WASHINGTON, June 10: Yet another crisis in US-Pakistan relations was quietly avoided when the US Defence Intelligence Agency cancelled a seminar which was to highlight the Baloch issue.
The agency, which is affiliated with the US Department of Defence, had already published a detailed programme of the proposed seminar on its website.
But a new message posted on the same site said that “due to unforeseen mission circumstances”, the event has been cancelled.
“We appreciate your interest in participating and hope you can join us for future educational seminars where we will explore important issues affecting our national security,” it added.
The “unforeseen circumstances”, although not explained in the cancellation notice, included joint efforts by some senior US and Pakistani officials who felt that holding a seminar which focuses on Balochistan would jeopardise their efforts to normalise relations between the two countries.
The Pakistan Embassy in Washington when contacted, refused to comment, but US sources said that the embassy and the Pakistan Foreign Office had also been working hard to get this event cancelled.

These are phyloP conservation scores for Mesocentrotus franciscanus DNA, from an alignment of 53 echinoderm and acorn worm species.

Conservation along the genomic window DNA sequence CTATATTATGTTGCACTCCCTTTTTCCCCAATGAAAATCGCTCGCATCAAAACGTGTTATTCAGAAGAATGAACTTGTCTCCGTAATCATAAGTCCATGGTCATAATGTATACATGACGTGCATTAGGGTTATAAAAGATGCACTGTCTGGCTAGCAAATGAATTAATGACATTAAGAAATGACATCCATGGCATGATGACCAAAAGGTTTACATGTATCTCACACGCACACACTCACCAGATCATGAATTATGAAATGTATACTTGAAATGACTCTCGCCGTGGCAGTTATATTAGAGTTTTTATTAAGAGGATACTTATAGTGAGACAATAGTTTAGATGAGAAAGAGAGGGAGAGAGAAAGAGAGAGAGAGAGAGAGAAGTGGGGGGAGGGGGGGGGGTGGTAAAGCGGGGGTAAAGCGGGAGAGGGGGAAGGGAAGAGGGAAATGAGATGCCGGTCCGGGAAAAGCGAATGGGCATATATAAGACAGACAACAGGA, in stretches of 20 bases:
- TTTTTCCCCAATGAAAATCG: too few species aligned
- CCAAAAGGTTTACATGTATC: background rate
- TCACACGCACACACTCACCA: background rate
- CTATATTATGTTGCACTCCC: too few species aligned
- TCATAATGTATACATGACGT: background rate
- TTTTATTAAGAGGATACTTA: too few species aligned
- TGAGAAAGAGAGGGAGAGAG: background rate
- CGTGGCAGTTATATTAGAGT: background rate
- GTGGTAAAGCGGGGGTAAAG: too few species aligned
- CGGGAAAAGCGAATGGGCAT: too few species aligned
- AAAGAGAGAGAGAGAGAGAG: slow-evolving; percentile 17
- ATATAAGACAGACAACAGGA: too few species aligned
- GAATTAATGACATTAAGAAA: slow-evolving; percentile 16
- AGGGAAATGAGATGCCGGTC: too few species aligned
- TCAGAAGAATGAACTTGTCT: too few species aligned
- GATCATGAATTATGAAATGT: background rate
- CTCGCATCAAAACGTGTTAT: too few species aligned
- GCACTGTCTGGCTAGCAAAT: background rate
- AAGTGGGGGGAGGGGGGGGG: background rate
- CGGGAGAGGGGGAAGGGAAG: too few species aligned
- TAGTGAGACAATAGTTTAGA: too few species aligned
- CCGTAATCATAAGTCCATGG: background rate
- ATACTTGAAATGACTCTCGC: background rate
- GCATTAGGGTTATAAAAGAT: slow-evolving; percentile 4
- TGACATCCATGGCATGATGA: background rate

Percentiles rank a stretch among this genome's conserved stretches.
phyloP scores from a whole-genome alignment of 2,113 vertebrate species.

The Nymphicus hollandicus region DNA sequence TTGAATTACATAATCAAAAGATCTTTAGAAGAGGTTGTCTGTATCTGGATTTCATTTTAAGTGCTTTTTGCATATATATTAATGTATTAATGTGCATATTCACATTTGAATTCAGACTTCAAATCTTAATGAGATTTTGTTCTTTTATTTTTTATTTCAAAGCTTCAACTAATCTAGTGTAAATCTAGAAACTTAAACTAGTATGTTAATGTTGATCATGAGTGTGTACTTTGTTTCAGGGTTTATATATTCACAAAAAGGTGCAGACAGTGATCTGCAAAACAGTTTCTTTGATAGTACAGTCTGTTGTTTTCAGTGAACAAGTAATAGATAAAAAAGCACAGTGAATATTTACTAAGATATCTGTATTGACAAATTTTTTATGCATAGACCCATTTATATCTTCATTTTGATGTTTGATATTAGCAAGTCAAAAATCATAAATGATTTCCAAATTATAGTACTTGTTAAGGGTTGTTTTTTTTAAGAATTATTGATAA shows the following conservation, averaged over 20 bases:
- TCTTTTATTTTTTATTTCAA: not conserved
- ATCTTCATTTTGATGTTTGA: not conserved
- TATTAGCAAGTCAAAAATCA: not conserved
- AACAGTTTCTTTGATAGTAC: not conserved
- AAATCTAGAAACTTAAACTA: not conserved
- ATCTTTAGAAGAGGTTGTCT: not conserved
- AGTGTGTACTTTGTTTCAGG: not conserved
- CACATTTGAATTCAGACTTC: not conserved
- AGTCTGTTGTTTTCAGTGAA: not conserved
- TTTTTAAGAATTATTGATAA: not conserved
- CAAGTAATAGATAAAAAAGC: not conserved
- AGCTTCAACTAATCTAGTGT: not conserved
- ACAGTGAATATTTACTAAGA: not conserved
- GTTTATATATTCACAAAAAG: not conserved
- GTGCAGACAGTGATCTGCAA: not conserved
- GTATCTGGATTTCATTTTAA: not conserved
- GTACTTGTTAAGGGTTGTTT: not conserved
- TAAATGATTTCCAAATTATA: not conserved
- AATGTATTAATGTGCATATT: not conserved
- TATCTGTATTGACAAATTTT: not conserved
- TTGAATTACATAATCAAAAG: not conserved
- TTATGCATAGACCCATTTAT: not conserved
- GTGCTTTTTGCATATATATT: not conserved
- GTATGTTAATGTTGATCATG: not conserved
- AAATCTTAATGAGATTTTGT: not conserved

They alerted senior Pentagon and State Department officials about how this seminar would be viewed in Pakistan and with support from US officials were able to convince the organisers to call it off.
Islamabad argued that recent resolutions moved by a Republican lawmaker, Dana Rohrabacher, who supports the demand for an independent Balochistan, were already seen in Pakistan as provocative and ill-advised.
Pakistani officials pointed out that a seminar sponsored by a US government agency will undo all these efforts and will convince the Pakistanis that the US administration also backed efforts to break up their country.
“Good sense prevailed and they cancelled the event,” said a Pakistani academic who had been asked to speak but had pulled out.
The programme posted previously on the DIA website said the seminar was to “focus on two critical geographical/ political areas in Pakistan — the Federally Administered Tribal Areas and Balochistan” and will “explore these areas in terms of governance, economics, and security, as well as the impact of internal and external influences”. Key speakers included BLA leaders.
Diplomatic observers in Washington say that the decision to cancel the seminar would help defuse the impression that the United States and Pakistan were now “beginning to look more like enemies” than friends.